Shaio asked about the possibility of finding some savings by cutting administrative expenses. She asked, “What would happen if every non-student-facing administrator earning over $125,000 was reduced to a 0.8 FTE [full-time equivalent]? What would that look like, and how would that be received? How much money would that save, and how would that impact?”

Heard responded, “We couldn’t cut 20% of the higher administrative work without degrading the operation of the district and creating chaos. And we could ask those administrators to take a salary cut but that’s not reasonable either. We owe it to Doug to come up with an alternative to what they have proposed [referring to Slaughter]. Unless we have a specific alternative that is substantially better, then we should just support the one Doug gave us.”

Proposed Remedies

  • seek a one-time gift of approximately $1 million from the member towns
  • seek a greater PILOT contribution from Amherst College specifically for the Amherst public schools
  • restore teaching faculty and classes by reducing costs in non-student-facing aspects of the budget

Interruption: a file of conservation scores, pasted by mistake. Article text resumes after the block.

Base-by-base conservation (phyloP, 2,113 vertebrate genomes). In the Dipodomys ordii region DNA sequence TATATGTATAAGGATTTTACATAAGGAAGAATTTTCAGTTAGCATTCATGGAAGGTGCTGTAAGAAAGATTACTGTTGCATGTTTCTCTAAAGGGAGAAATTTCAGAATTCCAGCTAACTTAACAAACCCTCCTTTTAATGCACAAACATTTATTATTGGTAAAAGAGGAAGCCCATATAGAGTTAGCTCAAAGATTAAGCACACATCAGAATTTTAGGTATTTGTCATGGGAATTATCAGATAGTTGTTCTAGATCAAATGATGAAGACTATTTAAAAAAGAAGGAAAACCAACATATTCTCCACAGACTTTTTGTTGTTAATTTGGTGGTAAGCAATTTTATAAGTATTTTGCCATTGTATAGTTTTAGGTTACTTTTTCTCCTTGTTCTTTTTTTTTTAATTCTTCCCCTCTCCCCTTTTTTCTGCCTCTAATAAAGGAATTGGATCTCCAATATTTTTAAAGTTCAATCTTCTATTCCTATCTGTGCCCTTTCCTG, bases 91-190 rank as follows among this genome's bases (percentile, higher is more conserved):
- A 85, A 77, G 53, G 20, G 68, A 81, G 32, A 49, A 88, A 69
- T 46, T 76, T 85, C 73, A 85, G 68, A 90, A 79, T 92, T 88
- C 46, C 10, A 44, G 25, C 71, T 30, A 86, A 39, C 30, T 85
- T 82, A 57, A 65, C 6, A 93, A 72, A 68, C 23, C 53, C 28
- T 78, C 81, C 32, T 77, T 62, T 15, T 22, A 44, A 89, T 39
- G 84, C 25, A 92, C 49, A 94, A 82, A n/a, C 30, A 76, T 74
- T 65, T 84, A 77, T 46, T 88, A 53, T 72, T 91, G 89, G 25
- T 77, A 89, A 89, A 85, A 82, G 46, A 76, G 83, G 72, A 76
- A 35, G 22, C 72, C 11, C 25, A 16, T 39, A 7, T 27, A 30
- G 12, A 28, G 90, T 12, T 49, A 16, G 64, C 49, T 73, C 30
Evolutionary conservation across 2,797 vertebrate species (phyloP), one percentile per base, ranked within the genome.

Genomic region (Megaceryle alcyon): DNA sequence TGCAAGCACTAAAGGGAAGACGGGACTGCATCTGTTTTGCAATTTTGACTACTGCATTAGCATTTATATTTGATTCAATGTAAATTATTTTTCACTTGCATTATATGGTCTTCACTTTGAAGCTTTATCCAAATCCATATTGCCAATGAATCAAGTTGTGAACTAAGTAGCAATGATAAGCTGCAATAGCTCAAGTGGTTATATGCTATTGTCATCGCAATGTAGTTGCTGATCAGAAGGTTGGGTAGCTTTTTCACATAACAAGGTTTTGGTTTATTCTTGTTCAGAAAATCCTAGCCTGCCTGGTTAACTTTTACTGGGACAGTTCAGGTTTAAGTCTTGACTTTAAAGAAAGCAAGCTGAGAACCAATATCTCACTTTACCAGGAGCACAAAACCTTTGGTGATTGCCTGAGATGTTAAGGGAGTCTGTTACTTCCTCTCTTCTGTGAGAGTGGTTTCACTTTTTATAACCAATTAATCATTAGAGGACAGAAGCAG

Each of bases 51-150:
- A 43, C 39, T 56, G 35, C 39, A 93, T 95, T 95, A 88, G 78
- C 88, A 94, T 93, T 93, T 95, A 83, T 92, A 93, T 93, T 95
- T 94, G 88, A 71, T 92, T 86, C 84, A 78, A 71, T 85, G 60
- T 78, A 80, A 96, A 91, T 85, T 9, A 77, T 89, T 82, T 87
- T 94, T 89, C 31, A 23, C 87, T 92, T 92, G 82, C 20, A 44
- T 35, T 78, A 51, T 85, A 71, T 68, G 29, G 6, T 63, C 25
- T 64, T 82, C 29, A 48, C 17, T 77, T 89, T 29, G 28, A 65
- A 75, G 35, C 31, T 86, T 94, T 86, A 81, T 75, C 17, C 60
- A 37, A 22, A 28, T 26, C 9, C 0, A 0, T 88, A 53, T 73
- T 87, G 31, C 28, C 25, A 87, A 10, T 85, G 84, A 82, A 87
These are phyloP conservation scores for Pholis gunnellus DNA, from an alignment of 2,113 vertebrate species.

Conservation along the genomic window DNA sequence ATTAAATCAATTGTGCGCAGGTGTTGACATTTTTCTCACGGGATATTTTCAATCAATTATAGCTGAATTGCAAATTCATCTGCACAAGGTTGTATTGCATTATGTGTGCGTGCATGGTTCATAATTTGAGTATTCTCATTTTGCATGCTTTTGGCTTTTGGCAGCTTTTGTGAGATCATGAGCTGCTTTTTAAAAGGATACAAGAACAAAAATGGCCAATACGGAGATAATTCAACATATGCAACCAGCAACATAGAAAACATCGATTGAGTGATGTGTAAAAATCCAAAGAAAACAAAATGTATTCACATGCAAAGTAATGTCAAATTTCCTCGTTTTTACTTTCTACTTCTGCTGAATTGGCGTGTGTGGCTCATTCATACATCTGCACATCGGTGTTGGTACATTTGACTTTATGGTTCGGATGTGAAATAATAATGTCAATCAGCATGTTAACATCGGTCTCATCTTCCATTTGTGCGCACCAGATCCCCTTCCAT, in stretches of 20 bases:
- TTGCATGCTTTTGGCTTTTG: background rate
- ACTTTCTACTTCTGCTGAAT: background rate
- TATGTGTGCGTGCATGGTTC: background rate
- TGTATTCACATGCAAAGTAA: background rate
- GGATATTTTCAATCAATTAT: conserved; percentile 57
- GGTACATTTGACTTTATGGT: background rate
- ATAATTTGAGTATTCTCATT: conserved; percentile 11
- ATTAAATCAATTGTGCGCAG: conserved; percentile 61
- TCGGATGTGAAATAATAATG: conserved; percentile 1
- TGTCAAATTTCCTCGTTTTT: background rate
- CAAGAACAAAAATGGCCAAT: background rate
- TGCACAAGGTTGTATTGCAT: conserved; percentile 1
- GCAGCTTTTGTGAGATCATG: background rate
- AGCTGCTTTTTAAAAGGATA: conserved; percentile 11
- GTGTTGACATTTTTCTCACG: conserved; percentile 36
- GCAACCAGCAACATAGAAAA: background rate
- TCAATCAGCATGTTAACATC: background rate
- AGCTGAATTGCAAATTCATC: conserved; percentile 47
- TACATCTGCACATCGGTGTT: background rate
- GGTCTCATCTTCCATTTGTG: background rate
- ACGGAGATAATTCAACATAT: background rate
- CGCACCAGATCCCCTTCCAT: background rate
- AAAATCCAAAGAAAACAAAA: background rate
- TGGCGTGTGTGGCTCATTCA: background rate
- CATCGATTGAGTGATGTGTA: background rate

Slaughter said he would continue to look at options and welcomed the guidance from the members of the RSC.

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2 thoughts on “Regional School Committee Seeks Alternatives to Dramatic Budget Cuts

  1. Some of our readers are distinguished alumni of our community’s namesake college. How wonderful if they could step forward and address “the Mammoth” in the room, explaining why an annual commitment of a tiny fraction of the college’s nearly $5B endowment toward their host community’s public schools — less than 1/4000=.00025 of which* would cover this year’s shortfall! — may be one of the best long-term investments for the future of both the college and the community.

    *To put this fraction into perspective, it equals what a person with a $1M retirement fund contributes when making a $250 annual donation to a good cause — many ordinary folks contribute a lot more….